Committee makes comparative-effectiveness spending recommendations

How do you spend $1.1 billion in comparative-effectiveness research funding? A new report released by an independent advisory committee to HHS may provide some answers. The 73-page report, which was written by the Federal Coordinating Council for Comparative Effectiveness Research, attempts to help HHS's Office of the Secretary set plans to use the $400 million in comparative-effectiveness funding it received earlier this year.

The council has recommended that HHS use its $400 million to fund projects that aren't likely to fall under the purview of the Agency for Healthcare Research and Quality and the National Institutes of Health. The AHRQ has gotten $300 million in comparative-effectiveness funding and NIH received $400 million.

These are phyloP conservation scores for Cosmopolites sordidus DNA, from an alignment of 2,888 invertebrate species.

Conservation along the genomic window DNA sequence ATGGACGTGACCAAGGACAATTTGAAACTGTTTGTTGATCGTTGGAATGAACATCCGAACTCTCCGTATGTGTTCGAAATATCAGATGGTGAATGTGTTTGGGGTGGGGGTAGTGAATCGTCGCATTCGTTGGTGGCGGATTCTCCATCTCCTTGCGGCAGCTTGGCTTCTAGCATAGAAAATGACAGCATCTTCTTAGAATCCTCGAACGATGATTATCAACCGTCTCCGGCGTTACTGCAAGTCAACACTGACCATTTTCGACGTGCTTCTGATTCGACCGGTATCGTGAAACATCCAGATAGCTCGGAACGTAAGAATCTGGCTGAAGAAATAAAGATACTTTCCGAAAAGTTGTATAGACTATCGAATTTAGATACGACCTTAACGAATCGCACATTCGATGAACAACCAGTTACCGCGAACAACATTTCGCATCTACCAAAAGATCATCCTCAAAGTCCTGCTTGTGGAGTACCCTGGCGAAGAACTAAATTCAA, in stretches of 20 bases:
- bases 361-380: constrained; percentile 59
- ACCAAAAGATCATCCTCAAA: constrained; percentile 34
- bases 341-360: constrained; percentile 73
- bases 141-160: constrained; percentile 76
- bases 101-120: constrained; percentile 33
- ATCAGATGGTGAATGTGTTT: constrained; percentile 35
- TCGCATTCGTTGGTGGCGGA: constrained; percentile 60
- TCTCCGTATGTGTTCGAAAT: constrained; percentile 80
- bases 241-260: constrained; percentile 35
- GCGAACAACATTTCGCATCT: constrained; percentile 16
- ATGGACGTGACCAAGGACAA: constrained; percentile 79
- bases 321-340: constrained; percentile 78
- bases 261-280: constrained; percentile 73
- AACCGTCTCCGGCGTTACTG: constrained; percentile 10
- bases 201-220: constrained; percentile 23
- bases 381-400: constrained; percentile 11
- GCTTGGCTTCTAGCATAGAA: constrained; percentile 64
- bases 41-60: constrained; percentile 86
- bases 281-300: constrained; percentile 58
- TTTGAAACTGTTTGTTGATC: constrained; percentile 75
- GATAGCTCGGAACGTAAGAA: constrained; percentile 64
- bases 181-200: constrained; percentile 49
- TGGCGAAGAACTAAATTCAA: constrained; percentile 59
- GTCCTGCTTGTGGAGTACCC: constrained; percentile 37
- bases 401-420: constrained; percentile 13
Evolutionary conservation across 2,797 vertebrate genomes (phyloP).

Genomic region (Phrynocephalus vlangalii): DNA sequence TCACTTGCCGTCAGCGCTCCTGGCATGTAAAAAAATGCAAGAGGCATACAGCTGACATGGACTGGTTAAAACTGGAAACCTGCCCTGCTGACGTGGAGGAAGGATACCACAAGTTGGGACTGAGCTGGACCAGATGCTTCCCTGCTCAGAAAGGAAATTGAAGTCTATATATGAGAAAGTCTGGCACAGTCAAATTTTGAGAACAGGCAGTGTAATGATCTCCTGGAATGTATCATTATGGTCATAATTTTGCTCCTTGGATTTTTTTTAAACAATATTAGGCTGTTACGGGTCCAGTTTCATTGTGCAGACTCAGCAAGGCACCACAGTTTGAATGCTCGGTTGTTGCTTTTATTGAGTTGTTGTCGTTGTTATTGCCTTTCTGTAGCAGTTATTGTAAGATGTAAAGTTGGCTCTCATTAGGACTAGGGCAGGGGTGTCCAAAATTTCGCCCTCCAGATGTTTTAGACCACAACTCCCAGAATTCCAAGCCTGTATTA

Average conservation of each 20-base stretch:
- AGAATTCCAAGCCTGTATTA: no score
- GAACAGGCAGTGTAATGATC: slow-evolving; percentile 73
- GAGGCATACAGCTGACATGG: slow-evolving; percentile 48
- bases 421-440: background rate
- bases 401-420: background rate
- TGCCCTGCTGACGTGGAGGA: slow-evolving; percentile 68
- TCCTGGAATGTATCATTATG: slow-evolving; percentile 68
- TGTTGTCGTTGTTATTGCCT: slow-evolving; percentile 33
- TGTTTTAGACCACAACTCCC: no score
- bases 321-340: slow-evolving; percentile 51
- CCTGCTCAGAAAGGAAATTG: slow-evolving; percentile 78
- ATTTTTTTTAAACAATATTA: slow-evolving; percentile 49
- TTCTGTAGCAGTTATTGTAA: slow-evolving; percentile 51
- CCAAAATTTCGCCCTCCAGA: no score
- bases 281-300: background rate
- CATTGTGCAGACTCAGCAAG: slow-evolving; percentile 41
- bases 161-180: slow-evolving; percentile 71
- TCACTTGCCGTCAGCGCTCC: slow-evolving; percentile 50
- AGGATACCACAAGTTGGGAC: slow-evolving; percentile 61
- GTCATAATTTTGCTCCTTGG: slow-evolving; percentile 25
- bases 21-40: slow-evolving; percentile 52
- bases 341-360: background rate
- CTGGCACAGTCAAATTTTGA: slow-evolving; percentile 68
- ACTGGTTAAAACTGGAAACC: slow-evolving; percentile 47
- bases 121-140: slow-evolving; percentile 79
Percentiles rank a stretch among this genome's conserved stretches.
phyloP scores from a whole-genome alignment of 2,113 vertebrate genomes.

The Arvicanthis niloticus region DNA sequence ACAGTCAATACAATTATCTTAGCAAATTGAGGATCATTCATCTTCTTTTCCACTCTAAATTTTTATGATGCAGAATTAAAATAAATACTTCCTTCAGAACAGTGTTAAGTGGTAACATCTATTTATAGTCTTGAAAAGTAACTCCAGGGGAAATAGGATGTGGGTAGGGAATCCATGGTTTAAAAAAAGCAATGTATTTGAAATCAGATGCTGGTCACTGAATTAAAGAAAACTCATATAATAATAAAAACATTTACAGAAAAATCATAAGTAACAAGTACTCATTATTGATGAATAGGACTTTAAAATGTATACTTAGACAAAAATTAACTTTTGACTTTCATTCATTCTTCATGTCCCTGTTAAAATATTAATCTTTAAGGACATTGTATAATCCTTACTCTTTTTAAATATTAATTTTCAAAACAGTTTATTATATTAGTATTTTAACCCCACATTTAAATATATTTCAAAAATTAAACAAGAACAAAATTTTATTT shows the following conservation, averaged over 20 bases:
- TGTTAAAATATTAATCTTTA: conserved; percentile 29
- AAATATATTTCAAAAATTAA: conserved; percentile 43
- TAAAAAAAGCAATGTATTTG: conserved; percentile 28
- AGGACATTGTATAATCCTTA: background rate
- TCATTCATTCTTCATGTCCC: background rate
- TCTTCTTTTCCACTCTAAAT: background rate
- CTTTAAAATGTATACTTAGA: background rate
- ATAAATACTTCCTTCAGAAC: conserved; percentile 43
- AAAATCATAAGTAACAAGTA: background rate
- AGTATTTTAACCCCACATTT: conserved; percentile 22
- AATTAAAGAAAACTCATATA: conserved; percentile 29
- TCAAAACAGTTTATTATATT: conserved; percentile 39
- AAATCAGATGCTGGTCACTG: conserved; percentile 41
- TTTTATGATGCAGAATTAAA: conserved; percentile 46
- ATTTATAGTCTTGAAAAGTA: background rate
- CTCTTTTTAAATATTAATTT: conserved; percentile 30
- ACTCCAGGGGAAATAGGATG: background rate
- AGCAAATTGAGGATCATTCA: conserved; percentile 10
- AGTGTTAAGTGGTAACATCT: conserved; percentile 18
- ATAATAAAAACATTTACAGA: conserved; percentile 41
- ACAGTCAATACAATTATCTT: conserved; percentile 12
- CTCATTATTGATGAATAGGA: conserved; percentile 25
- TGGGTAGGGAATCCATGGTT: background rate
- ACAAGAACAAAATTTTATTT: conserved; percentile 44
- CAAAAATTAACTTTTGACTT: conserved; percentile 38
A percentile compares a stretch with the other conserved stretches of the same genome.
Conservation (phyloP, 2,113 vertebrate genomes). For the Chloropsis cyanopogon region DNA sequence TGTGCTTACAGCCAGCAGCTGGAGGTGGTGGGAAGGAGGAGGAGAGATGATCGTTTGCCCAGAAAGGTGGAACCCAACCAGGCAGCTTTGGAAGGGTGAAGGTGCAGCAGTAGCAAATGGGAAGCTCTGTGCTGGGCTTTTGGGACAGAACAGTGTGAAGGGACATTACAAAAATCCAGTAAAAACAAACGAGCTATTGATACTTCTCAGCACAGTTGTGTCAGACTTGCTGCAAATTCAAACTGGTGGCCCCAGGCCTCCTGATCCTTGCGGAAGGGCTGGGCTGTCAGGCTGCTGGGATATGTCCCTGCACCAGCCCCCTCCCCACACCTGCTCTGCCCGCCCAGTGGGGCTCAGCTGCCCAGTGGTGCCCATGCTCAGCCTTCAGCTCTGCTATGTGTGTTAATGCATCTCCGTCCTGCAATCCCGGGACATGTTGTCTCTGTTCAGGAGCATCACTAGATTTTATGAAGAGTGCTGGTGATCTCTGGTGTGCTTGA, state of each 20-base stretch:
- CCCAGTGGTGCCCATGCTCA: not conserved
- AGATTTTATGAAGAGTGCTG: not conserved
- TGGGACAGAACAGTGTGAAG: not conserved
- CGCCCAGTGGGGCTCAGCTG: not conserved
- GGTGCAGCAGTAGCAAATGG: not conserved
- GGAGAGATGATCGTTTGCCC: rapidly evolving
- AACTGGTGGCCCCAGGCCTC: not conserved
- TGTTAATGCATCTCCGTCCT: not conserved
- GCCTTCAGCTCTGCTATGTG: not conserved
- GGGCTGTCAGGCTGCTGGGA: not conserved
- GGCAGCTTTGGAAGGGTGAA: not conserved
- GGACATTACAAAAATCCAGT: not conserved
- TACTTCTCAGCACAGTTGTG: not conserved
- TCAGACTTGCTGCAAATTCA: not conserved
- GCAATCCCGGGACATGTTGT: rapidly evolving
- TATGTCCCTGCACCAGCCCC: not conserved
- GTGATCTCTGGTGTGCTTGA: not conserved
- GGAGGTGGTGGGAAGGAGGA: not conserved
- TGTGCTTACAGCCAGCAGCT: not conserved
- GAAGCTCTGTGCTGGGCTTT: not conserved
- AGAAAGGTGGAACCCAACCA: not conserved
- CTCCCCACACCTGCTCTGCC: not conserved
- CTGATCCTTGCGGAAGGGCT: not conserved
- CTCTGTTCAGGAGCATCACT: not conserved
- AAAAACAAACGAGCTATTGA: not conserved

It's also recommending that the Office of the Secretary's first priority should create a data infrastructure, along with distributed electronic data networks and patient registries. Dissemination and translation of its research should be only secondary priorities, the committee suggests, with funding of research a distant third given that other federal agencies are likely to support such research as well.

To learn more about the report:
- read this Modern Healthcare article (reg. req.)

Related Articles:
Comparative effectiveness research becomes battleground
Study: Comparative effectiveness research might improve mental health treatment
Women, minority groups concerned over 'comparative effectiveness'
Legislators, policy experts push for comparative effectiveness research
Comparative effectiveness institute may lead to more pragmatic studies